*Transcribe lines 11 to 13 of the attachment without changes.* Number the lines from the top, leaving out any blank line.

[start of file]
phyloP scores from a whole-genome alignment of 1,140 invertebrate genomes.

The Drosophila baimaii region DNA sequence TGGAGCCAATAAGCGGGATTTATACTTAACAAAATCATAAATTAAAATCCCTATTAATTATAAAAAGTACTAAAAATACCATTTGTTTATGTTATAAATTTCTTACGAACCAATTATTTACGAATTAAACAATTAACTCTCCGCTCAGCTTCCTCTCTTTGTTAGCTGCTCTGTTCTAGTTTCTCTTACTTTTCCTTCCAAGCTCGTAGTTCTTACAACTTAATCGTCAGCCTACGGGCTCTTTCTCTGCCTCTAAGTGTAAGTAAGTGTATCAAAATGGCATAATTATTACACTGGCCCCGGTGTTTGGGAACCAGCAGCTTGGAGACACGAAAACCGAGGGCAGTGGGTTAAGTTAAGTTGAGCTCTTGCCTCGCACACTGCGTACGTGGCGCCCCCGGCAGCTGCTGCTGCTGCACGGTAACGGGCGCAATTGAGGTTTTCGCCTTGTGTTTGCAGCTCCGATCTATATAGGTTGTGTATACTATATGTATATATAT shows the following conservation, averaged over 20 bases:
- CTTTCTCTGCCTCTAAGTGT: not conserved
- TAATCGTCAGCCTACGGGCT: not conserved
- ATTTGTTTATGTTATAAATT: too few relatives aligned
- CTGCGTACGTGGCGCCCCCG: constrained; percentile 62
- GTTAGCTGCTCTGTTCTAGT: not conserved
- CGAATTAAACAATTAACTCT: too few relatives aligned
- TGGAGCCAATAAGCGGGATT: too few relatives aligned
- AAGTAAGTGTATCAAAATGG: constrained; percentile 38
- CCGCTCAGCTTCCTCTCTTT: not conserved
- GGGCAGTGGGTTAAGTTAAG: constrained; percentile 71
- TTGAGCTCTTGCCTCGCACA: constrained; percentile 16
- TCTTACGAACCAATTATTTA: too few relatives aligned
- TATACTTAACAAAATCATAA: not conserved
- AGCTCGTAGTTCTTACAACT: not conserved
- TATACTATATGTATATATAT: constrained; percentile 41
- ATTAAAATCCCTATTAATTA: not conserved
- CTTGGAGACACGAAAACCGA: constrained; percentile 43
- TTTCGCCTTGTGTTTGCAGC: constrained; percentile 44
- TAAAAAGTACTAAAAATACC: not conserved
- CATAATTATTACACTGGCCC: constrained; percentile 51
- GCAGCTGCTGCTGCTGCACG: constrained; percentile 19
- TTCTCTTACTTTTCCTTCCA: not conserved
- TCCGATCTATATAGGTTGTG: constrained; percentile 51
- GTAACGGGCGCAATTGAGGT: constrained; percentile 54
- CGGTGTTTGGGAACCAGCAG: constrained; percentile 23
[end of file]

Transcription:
- CCGCTCAGCTTCCTCTCTTT: not conserved
- GGGCAGTGGGTTAAGTTAAG: constrained; percentile 71
- TTGAGCTCTTGCCTCGCACA: constrained; percentile 16